Capital project excellence (part 4): Why effective performance insight and reporting demands the right balance of human and artificial intelligence

Start adding items to your reading lists:
or
Save this item to:
This item has been saved to your reading list.
In this seven-part series of blogs, Daryl Walcroft discusses PwC’s “Project Excellence System” – beginning by providing an overview of the framework as whole, and then drilling down into each of its six capabilities in turn. With US capital projects poised to experience a renewed infusion of spending, Daryl says the framework can play a crucial role in keeping projects on track, and help ensure they deliver successful outcomes.

So far in this series of blogs on PwC’s Project Excellence System, I’ve looked at system’s overall objectives, capabilities and benefits, and examined the advantages of integrated project technology; described why capital project controls and governance must evolve for a data-rich world. In this fourth blog, I turn the spotlight onto performance insight & reporting, a capability whose critical importance is all too often underestimated – sometimes with catastrophic results.

I ended my last blog, on capital project controls and governance, by setting out my vision of the future: one in which we’ll be able to gather a mass data of relevant data from myriad sources and sensors, and use analytics and machine learning algorithms to predict what’ll happen on any project. If this vision is anywhere near reality, then traditional performance insight & reporting tools and methodologies are on borrowed time.

So, what will replace them? The answer is already emerging – and, like so many of the changes happening elsewhere in the Project Excellence System, it relates to the mass of data available for decision-making on projects. To make the most of this data, we’re seeing project investors, owners and contractors turn to emerging technologies and analytics to help them make sound decisions around the selection of the right investments, the successful delivery of projects and the maintenance of assets.

To meet this growing need, there are numerous tools being offered in the marketplace to support decision-making. In my view, the ones that will produce the best outcomes and ultimately stand the test of time are those with the ability to rationalize the huge volumes of available data, and synthesize it in ways that are useful, relevant, and adaptable to specific requirements.

But the developments underway go much further than the advent of a new generation of decision support tools. Across the major projects industry and beyond, we’re all in a period of rapid and pervasive change, as more data migrates to the cloud, more systems integrate seamlessly, AI becomes not just mainstream but prevalent and near-ubiquitous, and data gathering systems become ever more accessible. These advances are bringing us the ability to provide meaningful, real-time insight into progress, risk, performance, safety and countless other key areas. Crucially, systems are able to consider the lessons from the past and help predict future outcome – a particularly interesting capability for anyone delivering a major capital project.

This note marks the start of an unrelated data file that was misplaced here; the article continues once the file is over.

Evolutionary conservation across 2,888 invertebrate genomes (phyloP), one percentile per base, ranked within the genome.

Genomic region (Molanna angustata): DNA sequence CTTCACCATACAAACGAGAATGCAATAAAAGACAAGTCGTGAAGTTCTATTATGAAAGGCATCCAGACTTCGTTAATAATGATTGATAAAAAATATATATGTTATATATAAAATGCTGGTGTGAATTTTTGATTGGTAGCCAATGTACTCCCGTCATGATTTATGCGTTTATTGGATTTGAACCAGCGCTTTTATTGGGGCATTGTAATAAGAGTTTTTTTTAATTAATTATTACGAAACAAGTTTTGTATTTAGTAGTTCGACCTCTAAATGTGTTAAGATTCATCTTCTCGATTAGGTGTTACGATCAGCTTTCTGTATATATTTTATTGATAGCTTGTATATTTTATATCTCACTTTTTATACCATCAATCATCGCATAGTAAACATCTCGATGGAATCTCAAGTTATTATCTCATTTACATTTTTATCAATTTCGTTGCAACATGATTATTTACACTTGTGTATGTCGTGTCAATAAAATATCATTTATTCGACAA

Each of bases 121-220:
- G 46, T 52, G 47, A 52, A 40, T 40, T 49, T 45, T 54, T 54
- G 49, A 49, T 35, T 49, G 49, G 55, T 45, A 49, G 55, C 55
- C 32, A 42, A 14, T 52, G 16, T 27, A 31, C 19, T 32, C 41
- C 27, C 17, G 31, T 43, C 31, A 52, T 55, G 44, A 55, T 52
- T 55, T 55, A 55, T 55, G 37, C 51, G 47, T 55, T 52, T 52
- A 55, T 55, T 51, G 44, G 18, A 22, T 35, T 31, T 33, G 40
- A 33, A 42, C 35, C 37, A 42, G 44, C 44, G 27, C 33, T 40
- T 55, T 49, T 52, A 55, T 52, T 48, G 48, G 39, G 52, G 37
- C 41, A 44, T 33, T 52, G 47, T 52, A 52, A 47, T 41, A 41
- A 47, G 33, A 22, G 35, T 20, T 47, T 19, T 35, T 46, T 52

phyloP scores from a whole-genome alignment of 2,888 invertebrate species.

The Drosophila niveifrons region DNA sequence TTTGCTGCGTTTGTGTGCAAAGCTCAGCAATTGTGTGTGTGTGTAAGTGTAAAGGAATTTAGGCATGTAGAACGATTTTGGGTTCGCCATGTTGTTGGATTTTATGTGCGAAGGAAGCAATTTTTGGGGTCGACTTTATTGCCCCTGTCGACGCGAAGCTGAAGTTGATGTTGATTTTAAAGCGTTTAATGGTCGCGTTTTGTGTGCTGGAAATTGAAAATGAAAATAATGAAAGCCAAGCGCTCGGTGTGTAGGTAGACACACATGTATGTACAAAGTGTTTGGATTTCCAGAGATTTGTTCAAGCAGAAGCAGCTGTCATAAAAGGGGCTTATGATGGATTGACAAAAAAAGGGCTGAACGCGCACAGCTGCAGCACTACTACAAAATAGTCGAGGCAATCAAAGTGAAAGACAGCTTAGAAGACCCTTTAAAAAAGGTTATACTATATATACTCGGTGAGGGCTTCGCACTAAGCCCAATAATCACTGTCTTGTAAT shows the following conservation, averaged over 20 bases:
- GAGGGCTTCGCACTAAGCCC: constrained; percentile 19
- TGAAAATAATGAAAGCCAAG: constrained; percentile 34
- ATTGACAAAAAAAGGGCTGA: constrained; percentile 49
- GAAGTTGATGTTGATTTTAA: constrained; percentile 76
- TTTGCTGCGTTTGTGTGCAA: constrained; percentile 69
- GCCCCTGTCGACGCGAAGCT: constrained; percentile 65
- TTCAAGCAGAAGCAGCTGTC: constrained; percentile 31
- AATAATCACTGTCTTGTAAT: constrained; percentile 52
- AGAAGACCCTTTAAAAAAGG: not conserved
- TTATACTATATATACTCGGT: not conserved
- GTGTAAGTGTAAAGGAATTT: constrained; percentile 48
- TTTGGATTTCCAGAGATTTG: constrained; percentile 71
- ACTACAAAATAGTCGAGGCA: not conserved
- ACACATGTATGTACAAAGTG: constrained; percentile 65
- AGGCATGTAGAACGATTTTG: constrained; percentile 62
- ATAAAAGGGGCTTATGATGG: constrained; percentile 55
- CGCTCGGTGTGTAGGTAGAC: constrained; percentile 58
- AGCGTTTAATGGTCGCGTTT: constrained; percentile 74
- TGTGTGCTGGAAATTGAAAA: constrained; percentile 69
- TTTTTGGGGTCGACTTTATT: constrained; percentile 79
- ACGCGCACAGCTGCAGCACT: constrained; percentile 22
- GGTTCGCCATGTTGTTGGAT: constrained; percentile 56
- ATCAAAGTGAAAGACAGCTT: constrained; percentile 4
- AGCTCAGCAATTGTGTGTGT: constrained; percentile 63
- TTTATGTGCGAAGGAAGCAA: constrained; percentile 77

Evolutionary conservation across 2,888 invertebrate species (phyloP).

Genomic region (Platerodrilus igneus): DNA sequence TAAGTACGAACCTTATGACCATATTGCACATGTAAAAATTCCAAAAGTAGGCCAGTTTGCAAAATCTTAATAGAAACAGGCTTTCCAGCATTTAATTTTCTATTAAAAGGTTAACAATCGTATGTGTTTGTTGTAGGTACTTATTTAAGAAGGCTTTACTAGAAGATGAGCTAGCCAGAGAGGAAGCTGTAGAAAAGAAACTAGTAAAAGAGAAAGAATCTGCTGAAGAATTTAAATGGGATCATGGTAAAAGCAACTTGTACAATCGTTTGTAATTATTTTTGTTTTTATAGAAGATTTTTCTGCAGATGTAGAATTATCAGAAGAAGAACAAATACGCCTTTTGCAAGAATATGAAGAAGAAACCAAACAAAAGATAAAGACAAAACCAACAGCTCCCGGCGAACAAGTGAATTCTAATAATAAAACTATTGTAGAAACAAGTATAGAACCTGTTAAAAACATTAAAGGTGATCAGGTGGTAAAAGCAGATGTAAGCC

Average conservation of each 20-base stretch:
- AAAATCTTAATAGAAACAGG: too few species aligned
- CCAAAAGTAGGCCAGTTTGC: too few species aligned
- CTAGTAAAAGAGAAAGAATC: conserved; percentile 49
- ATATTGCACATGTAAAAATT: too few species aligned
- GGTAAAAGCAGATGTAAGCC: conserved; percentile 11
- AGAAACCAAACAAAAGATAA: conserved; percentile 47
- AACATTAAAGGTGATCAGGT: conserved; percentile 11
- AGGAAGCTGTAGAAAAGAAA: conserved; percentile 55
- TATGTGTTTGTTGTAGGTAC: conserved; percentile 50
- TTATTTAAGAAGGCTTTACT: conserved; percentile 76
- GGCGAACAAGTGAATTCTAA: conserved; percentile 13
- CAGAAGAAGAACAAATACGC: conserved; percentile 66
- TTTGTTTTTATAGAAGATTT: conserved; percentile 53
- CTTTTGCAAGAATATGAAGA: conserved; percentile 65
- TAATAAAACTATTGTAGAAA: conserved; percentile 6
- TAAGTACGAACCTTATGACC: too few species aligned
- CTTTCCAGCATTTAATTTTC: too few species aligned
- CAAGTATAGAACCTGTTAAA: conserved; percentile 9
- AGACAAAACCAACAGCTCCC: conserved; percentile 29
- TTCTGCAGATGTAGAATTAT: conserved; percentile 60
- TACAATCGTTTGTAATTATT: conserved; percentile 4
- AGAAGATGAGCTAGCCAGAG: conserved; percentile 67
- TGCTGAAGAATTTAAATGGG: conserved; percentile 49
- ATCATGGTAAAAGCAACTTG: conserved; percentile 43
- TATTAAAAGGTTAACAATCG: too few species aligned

Why is all this technology so compelling for projects? To visualize the answer, imagine a situation where the owner of a large capital program to deliver a new hospital can use technology to inform them of the best time to start the project, the best contracts, the best materials based on global commodity trends, and the best sequence to deliver the project. What’s more, the system can also predict risks before they arise. The impacts would be profound – and would likely include significant cost savings, together with reduced reserves and contingency levels in recognition of the greater certainty around the outcome.

If this sounds like a wonderful new world – and many ways it is – the fact remains that we need to be cautious. AI and related technologies don’t represent a panacea. And while they do provide a useful set of tools and techniques that can be applied to many project situations, it is vital to weave in the human element carefully and consistently. The best decisions are informed by a balance of human and artificial intelligence – and this isn’t going to change any time soon.

In my next blog in this series, I’ll look at a Project Excellence capability at the sharp – and highly operational – end of project delivery: project and team organizational effectiveness.

 

{{filterContent.facetedTitle}}

Contact us

Daryl Walcroft

Principal, US Capital Projects & Infrastructure Leader, PwC US

Follow us